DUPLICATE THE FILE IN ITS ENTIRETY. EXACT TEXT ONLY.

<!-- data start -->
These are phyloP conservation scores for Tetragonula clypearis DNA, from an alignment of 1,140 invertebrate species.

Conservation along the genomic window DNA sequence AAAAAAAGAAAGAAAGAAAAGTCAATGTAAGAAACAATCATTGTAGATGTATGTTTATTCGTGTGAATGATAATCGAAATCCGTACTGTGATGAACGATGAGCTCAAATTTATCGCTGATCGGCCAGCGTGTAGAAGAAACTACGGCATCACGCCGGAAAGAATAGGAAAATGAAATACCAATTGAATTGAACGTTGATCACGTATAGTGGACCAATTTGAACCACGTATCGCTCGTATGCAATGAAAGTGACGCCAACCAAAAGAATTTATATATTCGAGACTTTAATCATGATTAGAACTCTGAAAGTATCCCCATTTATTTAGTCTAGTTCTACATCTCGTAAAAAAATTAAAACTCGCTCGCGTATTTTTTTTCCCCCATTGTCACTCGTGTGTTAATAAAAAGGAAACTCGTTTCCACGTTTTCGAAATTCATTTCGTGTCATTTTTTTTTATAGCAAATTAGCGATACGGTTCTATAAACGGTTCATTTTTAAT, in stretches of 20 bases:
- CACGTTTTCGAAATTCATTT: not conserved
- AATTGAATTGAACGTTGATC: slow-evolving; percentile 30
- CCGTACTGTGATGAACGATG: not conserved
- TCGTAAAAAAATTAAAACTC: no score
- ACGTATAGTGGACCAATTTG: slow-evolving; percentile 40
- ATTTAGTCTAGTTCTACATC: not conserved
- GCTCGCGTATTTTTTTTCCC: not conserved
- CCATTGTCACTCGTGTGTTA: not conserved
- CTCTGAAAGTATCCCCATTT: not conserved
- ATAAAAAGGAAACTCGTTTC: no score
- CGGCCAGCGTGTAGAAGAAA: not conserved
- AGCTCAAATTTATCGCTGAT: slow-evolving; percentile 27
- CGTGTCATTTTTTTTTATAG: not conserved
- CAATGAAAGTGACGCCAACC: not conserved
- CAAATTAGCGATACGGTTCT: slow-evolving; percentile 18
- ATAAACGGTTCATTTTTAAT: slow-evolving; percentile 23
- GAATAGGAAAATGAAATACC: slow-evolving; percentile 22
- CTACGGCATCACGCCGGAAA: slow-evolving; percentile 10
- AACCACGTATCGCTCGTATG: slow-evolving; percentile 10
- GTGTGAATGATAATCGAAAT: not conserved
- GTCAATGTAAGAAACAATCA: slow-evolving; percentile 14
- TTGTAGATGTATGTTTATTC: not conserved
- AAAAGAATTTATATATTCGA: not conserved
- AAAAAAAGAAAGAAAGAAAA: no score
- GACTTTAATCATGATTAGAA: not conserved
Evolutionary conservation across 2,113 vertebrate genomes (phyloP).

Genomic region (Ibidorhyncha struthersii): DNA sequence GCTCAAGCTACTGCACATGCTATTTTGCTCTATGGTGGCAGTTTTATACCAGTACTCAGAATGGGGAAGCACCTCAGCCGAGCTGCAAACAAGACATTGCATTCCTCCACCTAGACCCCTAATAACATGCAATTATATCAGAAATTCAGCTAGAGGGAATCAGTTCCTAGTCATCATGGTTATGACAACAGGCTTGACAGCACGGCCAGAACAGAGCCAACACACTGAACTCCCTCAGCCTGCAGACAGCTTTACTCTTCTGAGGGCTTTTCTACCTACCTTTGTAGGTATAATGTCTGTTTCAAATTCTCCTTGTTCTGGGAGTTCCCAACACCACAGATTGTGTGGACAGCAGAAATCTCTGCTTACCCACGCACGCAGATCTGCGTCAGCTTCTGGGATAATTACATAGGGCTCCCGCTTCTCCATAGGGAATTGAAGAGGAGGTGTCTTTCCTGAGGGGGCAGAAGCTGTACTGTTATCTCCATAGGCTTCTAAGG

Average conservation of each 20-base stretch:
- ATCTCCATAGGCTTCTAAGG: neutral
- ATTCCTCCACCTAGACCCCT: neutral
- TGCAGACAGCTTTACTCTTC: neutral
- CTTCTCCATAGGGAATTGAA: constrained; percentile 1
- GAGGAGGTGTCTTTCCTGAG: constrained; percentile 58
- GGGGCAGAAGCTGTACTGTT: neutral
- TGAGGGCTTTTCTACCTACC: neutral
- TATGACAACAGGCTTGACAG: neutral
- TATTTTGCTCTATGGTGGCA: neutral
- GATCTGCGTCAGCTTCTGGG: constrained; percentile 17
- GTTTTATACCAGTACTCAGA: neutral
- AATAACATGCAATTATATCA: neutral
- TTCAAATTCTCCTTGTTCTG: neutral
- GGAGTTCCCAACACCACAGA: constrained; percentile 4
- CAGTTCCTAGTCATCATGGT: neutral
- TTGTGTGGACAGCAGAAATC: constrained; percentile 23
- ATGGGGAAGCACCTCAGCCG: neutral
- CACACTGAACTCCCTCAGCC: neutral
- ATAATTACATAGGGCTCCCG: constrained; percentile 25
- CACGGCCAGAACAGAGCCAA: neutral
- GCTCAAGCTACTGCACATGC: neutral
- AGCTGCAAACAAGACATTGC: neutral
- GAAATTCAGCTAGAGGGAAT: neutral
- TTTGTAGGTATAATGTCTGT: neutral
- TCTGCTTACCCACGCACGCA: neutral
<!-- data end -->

These are phyloP conservation scores for Tetragonula clypearis DNA, from an alignment of 1,140 invertebrate species.

Conservation along the genomic window DNA sequence AAAAAAAGAAAGAAAGAAAAGTCAATGTAAGAAACAATCATTGTAGATGTATGTTTATTCGTGTGAATGATAATCGAAATCCGTACTGTGATGAACGATGAGCTCAAATTTATCGCTGATCGGCCAGCGTGTAGAAGAAACTACGGCATCACGCCGGAAAGAATAGGAAAATGAAATACCAATTGAATTGAACGTTGATCACGTATAGTGGACCAATTTGAACCACGTATCGCTCGTATGCAATGAAAGTGACGCCAACCAAAAGAATTTATATATTCGAGACTTTAATCATGATTAGAACTCTGAAAGTATCCCCATTTATTTAGTCTAGTTCTACATCTCGTAAAAAAATTAAAACTCGCTCGCGTATTTTTTTTCCCCCATTGTCACTCGTGTGTTAATAAAAAGGAAACTCGTTTCCACGTTTTCGAAATTCATTTCGTGTCATTTTTTTTTATAGCAAATTAGCGATACGGTTCTATAAACGGTTCATTTTTAAT, in stretches of 20 bases:
- CACGTTTTCGAAATTCATTT: not conserved
- AATTGAATTGAACGTTGATC: slow-evolving; percentile 30
- CCGTACTGTGATGAACGATG: not conserved
- TCGTAAAAAAATTAAAACTC: no score
- ACGTATAGTGGACCAATTTG: slow-evolving; percentile 40
- ATTTAGTCTAGTTCTACATC: not conserved
- GCTCGCGTATTTTTTTTCCC: not conserved
- CCATTGTCACTCGTGTGTTA: not conserved
- CTCTGAAAGTATCCCCATTT: not conserved
- ATAAAAAGGAAACTCGTTTC: no score
- CGGCCAGCGTGTAGAAGAAA: not conserved
- AGCTCAAATTTATCGCTGAT: slow-evolving; percentile 27
- CGTGTCATTTTTTTTTATAG: not conserved
- CAATGAAAGTGACGCCAACC: not conserved
- CAAATTAGCGATACGGTTCT: slow-evolving; percentile 18
- ATAAACGGTTCATTTTTAAT: slow-evolving; percentile 23
- GAATAGGAAAATGAAATACC: slow-evolving; percentile 22
- CTACGGCATCACGCCGGAAA: slow-evolving; percentile 10
- AACCACGTATCGCTCGTATG: slow-evolving; percentile 10
- GTGTGAATGATAATCGAAAT: not conserved
- GTCAATGTAAGAAACAATCA: slow-evolving; percentile 14
- TTGTAGATGTATGTTTATTC: not conserved
- AAAAGAATTTATATATTCGA: not conserved
- AAAAAAAGAAAGAAAGAAAA: no score
- GACTTTAATCATGATTAGAA: not conserved
Evolutionary conservation across 2,113 vertebrate genomes (phyloP).

Genomic region (Ibidorhyncha struthersii): DNA sequence GCTCAAGCTACTGCACATGCTATTTTGCTCTATGGTGGCAGTTTTATACCAGTACTCAGAATGGGGAAGCACCTCAGCCGAGCTGCAAACAAGACATTGCATTCCTCCACCTAGACCCCTAATAACATGCAATTATATCAGAAATTCAGCTAGAGGGAATCAGTTCCTAGTCATCATGGTTATGACAACAGGCTTGACAGCACGGCCAGAACAGAGCCAACACACTGAACTCCCTCAGCCTGCAGACAGCTTTACTCTTCTGAGGGCTTTTCTACCTACCTTTGTAGGTATAATGTCTGTTTCAAATTCTCCTTGTTCTGGGAGTTCCCAACACCACAGATTGTGTGGACAGCAGAAATCTCTGCTTACCCACGCACGCAGATCTGCGTCAGCTTCTGGGATAATTACATAGGGCTCCCGCTTCTCCATAGGGAATTGAAGAGGAGGTGTCTTTCCTGAGGGGGCAGAAGCTGTACTGTTATCTCCATAGGCTTCTAAGG

Average conservation of each 20-base stretch:
- ATCTCCATAGGCTTCTAAGG: neutral
- ATTCCTCCACCTAGACCCCT: neutral
- TGCAGACAGCTTTACTCTTC: neutral
- CTTCTCCATAGGGAATTGAA: constrained; percentile 1
- GAGGAGGTGTCTTTCCTGAG: constrained; percentile 58
- GGGGCAGAAGCTGTACTGTT: neutral
- TGAGGGCTTTTCTACCTACC: neutral
- TATGACAACAGGCTTGACAG: neutral
- TATTTTGCTCTATGGTGGCA: neutral
- GATCTGCGTCAGCTTCTGGG: constrained; percentile 17
- GTTTTATACCAGTACTCAGA: neutral
- AATAACATGCAATTATATCA: neutral
- TTCAAATTCTCCTTGTTCTG: neutral
- GGAGTTCCCAACACCACAGA: constrained; percentile 4
- CAGTTCCTAGTCATCATGGT: neutral
- TTGTGTGGACAGCAGAAATC: constrained; percentile 23
- ATGGGGAAGCACCTCAGCCG: neutral
- CACACTGAACTCCCTCAGCC: neutral
- ATAATTACATAGGGCTCCCG: constrained; percentile 25
- CACGGCCAGAACAGAGCCAA: neutral
- GCTCAAGCTACTGCACATGC: neutral
- AGCTGCAAACAAGACATTGC: neutral
- GAAATTCAGCTAGAGGGAAT: neutral
- TTTGTAGGTATAATGTCTGT: neutral
- TCTGCTTACCCACGCACGCA: neutral